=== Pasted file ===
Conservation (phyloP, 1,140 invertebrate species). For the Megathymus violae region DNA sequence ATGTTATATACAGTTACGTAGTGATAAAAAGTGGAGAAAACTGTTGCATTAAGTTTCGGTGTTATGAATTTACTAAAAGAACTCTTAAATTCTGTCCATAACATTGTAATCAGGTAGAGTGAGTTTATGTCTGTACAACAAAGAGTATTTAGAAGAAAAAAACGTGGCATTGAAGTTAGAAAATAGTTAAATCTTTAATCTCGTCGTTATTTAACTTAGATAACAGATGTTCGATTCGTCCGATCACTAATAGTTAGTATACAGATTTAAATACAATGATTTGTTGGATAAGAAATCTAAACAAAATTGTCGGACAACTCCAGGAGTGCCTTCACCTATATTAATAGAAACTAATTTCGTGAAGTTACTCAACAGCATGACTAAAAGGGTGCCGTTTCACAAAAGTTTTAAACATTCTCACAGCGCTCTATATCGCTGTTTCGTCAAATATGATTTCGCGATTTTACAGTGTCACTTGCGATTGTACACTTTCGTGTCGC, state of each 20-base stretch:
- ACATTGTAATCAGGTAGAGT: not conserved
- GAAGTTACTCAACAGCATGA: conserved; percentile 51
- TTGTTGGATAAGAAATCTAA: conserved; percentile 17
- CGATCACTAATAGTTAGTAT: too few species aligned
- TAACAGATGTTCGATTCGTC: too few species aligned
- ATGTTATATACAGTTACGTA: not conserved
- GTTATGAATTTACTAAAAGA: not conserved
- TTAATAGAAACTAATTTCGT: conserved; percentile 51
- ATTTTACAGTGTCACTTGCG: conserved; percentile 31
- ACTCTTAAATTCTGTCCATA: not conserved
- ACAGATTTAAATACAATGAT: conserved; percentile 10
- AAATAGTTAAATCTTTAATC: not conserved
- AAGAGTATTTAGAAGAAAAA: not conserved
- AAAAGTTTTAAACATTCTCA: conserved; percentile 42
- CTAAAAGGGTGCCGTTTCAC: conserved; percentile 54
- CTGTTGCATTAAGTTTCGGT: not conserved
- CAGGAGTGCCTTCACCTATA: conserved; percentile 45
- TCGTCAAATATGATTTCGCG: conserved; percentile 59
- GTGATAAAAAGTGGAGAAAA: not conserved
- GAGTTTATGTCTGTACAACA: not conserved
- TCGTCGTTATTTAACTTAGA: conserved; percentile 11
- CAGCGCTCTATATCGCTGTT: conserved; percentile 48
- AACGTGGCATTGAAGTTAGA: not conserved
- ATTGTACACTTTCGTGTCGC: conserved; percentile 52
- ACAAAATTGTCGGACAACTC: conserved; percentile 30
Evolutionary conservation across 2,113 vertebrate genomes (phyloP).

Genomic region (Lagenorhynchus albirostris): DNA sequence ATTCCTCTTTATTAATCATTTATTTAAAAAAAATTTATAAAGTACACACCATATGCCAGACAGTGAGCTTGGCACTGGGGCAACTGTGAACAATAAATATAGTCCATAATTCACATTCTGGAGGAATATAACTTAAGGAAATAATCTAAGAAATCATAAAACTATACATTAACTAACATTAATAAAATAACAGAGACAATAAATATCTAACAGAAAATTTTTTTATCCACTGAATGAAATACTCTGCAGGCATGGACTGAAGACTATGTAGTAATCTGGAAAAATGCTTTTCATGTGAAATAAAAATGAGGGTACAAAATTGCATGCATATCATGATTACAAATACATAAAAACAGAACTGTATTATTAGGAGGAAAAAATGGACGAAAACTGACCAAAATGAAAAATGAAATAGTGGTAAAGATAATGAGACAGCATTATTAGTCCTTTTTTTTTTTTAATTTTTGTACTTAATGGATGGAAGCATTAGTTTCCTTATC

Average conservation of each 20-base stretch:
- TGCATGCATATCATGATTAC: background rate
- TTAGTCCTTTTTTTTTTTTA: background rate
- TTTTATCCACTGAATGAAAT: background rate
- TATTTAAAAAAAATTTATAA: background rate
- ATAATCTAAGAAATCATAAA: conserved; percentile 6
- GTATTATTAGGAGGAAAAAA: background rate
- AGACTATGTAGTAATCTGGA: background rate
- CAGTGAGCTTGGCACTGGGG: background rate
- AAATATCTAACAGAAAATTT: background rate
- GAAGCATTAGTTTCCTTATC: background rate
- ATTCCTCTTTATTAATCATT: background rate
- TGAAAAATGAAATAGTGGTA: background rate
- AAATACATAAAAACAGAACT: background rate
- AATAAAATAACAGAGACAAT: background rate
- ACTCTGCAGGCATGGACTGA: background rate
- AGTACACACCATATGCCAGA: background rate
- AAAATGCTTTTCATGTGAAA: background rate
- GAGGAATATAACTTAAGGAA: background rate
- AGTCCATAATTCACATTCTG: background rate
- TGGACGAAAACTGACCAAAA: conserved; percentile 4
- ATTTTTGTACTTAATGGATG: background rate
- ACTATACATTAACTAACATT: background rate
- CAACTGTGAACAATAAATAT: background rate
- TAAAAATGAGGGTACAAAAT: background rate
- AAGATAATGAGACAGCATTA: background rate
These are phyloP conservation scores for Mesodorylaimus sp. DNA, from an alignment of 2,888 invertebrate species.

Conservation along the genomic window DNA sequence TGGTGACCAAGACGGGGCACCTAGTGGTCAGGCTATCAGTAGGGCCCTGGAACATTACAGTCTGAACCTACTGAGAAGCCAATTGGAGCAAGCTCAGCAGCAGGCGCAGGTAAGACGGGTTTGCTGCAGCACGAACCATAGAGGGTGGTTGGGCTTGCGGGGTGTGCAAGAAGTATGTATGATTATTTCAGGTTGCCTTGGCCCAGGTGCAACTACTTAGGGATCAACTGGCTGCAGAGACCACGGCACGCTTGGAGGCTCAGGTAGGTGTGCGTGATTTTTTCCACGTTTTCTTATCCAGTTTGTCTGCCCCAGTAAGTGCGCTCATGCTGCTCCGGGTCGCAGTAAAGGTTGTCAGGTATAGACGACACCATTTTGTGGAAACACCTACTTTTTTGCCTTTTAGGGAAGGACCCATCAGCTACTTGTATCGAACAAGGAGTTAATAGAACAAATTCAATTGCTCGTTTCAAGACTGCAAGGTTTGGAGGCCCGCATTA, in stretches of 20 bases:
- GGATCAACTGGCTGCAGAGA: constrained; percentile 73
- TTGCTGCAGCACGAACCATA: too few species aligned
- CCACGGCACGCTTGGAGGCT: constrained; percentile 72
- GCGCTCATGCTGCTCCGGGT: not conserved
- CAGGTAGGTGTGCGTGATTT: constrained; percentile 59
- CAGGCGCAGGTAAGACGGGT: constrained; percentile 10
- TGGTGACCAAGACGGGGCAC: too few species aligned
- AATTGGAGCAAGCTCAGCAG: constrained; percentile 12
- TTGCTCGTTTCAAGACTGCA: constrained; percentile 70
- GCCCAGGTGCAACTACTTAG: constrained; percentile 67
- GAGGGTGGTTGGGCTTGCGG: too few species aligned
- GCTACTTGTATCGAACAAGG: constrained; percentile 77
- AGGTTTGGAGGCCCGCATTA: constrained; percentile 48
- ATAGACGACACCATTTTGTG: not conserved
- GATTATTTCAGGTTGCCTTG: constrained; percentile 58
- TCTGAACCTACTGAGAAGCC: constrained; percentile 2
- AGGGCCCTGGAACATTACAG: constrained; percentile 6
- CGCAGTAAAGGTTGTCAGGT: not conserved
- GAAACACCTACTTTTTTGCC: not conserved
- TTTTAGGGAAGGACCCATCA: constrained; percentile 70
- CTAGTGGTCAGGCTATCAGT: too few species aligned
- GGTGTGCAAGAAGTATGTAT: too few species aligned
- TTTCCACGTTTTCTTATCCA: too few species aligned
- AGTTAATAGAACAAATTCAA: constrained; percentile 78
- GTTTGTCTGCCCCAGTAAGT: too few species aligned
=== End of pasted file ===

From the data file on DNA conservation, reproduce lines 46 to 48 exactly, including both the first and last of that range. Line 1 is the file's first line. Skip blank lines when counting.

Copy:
- AAAATGCTTTTCATGTGAAA: background rate
- GAGGAATATAACTTAAGGAA: background rate
- AGTCCATAATTCACATTCTG: background rate